But the book offers other pleasures almost as great. The character studies of Yan and Sam, for example -- and of many other people as well, such as Guy Burns, the irrepressibly boastful third member of the tribe. There are the marginal illustrations, by my count numbering well over 200. My two favorites are a study of 12-year-old Guy Burns with and without war paint (the difference is amazing), and a tiny set of a dozen tipis as decorated by different tribes. Seton, a master artist, drew all these himself.
Then there's Seton's ability to keep two or three plots going at once, all of them exciting. There are the formal full-page illustrations (22 of them); there is Sam's lively wit, and so on.
I can think of only two flaws. Seton does have a certain taste for melodrama when dealing with grown-up characters. And in true Victorian style he is impossibly sentimental about little girls. But there is only one of these in the book -- Sam's kid sister Minnie -- and only one scene where you actually cringe.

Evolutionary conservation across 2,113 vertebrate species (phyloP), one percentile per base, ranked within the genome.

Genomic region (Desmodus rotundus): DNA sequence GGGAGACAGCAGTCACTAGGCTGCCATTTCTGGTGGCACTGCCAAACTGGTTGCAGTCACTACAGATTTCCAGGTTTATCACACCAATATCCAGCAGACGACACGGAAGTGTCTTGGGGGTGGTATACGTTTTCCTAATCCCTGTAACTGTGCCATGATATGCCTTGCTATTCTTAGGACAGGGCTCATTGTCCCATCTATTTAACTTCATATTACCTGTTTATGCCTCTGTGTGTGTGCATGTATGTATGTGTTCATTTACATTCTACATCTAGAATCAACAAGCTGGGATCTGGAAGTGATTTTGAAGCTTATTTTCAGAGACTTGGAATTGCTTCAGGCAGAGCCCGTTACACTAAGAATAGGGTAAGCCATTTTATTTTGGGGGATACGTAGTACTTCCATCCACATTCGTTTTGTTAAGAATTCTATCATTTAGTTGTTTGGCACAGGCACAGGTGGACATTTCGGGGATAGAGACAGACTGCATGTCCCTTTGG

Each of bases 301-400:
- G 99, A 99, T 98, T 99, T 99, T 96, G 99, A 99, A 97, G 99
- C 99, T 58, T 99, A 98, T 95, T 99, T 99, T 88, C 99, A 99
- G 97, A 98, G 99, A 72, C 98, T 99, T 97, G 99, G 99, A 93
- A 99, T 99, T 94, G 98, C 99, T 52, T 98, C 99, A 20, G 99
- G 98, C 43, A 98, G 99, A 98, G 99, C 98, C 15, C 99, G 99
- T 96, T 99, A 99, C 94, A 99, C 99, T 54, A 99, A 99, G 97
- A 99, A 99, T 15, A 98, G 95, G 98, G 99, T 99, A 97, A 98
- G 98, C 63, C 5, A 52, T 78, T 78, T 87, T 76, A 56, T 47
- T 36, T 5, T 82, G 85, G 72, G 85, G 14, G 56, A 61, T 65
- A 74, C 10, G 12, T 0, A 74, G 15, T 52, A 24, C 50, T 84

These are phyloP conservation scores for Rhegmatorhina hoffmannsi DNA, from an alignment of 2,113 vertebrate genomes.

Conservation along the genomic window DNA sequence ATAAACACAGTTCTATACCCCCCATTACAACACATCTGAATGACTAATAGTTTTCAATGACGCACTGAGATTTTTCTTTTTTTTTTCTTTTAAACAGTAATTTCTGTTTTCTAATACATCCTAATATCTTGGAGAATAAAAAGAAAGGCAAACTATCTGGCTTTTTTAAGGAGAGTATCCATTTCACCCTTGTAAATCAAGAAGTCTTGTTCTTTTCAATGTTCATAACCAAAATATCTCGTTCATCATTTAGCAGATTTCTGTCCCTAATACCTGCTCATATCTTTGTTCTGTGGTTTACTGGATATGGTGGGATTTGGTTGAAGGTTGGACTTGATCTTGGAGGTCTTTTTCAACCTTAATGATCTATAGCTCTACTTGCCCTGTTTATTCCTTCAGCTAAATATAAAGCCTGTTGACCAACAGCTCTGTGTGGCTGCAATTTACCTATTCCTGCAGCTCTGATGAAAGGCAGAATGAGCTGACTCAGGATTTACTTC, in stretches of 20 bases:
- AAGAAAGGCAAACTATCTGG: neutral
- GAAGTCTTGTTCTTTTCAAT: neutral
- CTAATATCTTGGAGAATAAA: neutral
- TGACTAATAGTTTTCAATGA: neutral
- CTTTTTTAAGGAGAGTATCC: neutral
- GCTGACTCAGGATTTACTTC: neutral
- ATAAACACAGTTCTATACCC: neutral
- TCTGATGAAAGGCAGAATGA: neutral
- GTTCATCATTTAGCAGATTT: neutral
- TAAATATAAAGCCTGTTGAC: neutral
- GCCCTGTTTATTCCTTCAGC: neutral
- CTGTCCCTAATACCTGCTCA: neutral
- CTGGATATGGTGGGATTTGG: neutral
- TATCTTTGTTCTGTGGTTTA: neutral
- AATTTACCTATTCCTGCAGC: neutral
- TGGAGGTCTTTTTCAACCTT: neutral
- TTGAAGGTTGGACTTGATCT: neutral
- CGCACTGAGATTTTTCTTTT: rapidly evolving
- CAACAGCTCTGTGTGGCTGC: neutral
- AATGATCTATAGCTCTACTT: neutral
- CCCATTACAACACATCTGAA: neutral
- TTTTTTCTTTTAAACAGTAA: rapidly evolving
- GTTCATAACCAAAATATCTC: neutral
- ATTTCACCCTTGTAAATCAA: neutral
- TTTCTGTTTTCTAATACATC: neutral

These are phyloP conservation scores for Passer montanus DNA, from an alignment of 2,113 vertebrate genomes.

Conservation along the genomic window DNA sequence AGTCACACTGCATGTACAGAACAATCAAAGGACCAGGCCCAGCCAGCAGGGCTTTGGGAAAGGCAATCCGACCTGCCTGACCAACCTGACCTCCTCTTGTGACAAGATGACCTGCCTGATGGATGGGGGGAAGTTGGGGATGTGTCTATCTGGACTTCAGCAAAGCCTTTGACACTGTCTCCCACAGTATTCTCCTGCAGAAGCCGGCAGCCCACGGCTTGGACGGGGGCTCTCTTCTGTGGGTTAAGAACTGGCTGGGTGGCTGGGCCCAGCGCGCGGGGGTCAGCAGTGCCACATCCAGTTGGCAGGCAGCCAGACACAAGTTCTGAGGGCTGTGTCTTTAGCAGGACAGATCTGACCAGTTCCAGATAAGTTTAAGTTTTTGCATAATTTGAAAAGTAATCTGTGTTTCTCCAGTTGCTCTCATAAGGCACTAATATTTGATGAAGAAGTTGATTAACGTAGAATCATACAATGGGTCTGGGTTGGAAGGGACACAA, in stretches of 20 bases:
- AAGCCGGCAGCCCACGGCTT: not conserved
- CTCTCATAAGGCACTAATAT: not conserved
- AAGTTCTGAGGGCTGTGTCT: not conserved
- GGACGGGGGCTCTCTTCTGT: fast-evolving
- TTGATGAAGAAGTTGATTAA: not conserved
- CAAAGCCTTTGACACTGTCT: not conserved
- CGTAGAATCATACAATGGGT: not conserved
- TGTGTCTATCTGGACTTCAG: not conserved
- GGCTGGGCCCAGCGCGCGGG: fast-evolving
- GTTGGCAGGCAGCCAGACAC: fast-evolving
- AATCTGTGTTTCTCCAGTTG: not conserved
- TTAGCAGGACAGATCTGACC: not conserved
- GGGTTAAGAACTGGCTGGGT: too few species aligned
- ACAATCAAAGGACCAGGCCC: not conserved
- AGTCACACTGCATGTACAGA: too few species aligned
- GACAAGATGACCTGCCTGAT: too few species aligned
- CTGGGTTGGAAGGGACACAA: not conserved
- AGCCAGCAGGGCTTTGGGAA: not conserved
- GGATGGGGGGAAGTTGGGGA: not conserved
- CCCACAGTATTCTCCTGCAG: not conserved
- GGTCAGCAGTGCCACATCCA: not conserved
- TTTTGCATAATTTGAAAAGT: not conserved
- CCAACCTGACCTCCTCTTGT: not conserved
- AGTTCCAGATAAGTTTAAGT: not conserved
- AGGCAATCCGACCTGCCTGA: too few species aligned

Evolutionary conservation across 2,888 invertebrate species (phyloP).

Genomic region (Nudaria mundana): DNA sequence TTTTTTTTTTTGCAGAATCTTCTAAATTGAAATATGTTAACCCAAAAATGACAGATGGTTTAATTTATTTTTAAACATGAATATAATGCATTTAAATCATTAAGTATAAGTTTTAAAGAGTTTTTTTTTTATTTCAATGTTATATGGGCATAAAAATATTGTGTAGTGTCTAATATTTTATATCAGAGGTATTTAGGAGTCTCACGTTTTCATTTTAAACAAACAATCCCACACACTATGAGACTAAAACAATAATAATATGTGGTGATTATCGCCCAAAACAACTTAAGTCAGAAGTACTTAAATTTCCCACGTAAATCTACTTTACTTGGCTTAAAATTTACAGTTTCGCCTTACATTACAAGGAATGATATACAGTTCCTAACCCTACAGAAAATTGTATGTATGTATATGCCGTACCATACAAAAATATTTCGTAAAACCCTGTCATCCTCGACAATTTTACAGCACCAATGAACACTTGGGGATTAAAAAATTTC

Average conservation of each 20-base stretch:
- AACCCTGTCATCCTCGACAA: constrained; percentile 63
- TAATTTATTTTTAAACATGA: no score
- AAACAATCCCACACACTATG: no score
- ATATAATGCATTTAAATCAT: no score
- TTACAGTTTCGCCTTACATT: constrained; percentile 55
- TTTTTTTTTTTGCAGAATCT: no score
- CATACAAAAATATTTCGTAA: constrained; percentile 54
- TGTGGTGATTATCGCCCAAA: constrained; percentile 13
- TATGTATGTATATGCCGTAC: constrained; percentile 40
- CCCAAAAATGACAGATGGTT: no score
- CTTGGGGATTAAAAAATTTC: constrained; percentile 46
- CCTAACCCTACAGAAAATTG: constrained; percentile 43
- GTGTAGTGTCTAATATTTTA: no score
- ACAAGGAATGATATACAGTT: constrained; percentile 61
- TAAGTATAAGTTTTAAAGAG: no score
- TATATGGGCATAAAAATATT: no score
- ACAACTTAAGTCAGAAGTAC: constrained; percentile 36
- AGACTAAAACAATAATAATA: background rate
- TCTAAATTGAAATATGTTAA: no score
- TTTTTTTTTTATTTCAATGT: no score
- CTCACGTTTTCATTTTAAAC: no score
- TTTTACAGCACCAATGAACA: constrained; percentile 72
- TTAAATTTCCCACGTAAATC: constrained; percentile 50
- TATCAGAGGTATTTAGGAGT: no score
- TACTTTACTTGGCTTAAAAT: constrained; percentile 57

I can never be First Stabber (and now that as a grown-up I know what the name means, I wouldn't want to be). But maybe I can be that milder thing, First Recommender. I'll recommend. Two Little Savages would make a stunning present for almost any kid who loves the woods. Noel Perrin teaches American literature at Dartmouth. A Note on Availability: "Two Little Savages" is available as a Dover paperback